As for "Ancillary Mercy": the first book in the trilogy, "Ancillary Justice" was truly magnificent, and fully deserved all of the awards that it received. But I don't think either of the sequels, "Ancillary Sword" or "Ancillary Mercy" are worthy of additional awards. It's not that there is anything "bad" about these books, it's just that they do do not, by themselves, break new ground. I will rate "Ancillary Mercy" third.

Does Seveneves even have any characters in it? I read the online promotional chapter last year and couldn't even imagine spending the time to read the rest, never mind the money.

Ninefox Gambit was a bit of slog in the first chapters--it really feels overstuffed, and folks that have read Yoon Ha Lee's collection Conservation of Shadows will have an advantage. It's well worth persevering; the book does not disappoint.

But I don't think either of the sequels, "Ancillary Sword" or "Ancillary Mercy" are worthy of additional awards. It's not that there is anything "bad" about these books, it's just that they do do not, by themselves, break new ground. I will rate "Ancillary Mercy" third.

This just let me articulate why I couldn't stand Ancillary Sword independent of my affable indifference to its predecessor. AS read far more like an author's debut novel than AJ did.

I tend to weight "world building" very heavily when I rate SF stories and novels, and that's why I ranked "Ancillary Justice" so high. Ann Leckie created a thoroughly believable , albeit horrible, universe in that book. She knew what she was doing when she named the dominant regime the "Imperial Radch", an obvious reference to both the Roman Empire and Nazi Germany. In "Ancillary Justice" we see this horrible dystopia laid out for us. "Ancillary Sword" essentially marks time in this same tableau. "Ancillary Mercy" provides some release, in that we see the creation of a new republic that is independent from the Radch and the Presgar (who appear to be even worse than the Radch, but that might just be Radch propaganda).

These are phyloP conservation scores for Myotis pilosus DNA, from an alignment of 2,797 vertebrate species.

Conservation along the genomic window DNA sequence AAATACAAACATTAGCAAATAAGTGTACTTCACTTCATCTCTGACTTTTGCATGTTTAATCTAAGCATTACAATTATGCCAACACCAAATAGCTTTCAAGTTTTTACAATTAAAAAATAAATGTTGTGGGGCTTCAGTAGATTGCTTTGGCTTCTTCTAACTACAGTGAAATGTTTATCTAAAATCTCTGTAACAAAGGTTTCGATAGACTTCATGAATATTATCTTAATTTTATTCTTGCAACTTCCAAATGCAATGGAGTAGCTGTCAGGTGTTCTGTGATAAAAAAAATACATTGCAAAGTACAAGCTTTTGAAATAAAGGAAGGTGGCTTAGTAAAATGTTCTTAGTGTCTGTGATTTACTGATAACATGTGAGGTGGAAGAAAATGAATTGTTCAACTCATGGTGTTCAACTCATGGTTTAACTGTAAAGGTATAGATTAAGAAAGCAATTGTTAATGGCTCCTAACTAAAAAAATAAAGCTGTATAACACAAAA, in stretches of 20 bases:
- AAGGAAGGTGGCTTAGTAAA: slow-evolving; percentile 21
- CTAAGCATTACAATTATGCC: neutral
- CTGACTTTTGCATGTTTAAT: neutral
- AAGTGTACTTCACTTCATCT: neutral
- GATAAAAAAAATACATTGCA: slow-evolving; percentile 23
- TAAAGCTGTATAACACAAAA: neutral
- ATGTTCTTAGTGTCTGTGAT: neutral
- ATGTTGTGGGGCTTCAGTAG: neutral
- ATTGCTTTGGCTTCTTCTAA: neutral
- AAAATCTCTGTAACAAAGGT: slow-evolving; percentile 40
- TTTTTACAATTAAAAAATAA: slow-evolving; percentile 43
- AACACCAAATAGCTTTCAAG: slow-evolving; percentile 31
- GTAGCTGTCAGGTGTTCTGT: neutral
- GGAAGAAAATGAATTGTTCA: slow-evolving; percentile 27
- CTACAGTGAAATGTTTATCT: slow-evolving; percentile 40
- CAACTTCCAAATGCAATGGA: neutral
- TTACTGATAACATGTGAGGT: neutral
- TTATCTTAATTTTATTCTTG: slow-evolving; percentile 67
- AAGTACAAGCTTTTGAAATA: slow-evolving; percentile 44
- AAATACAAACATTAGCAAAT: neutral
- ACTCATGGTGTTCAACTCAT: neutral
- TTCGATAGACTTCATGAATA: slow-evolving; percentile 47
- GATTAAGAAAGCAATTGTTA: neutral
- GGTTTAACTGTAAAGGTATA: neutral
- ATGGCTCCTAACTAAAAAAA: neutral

I hit the same point as joel hanes, the end of part 2, about 500 Nook pages in (might be less in physical pages), and the last part of part 2 stretched my suspension of disbelief to the breaking point. The earlier part of the story drew me in enough to get to this point, but then the various gambit pileups, implausible interpersonal interactions, smart characters carrying the Idiot Ball for too long, characters totally losing sight of the main purpose of the mission, important stuff that's been suggested earlier suddenly handwaved away - in this section, Stephenson reminds me of a bad DM railroading his players into the exact scenario he needs to set up the background for the next part. (Spoilers): Naq gura, nsgre cntrf naq cntrf rzcunfvmvat gur rkgerzr yrgunyvgl bs fcnpr, jurer nalbar pna qvr nyzbfg nalgvzr sbe rffragvnyyl enaqbz ernfbaf, jr trg qbja gb gur rknpg frg bs fheivivat punenpgref ur arrqf gb frg hc gur arkg cneg, naq fhqqrayl jr uvg Naq Gurl Nyy Yvirq Unccvyl Rire Nsgre. Rira gubhtu gurl unir ernpurq n cbvag bs eryngvir fnsrgl, gurl ner rffragvnyyl va gur cbfvgvba bs Znex Jngarl ng gur ortvaavat bs Gur Znegvna, bayl ba n cynargbvq jvgu znal srjre erfbheprf guna Znef, naq ab ANFN gb pbzr gb gur erfphr. V qba'g frr nal tbbq jnl gb ernq guvf bgure guna "V'z oberq jvgu guvf cneg bs gur fgbel, naq jnag gb fxvc nurnq n srj trarengvbaf gb gur fgbel V ernyyl jnagrq gb jevgr."

I wanted to like Ninefox Gambit more than I did. It wasn't the world-building or being dropped inside something you have to figure out. I like that. I like it when it isn't spelled out. But the "tapestry," while having some unique and interesting ideas, was simply too thin. Dangit. Frank Herbert ruined everything for me.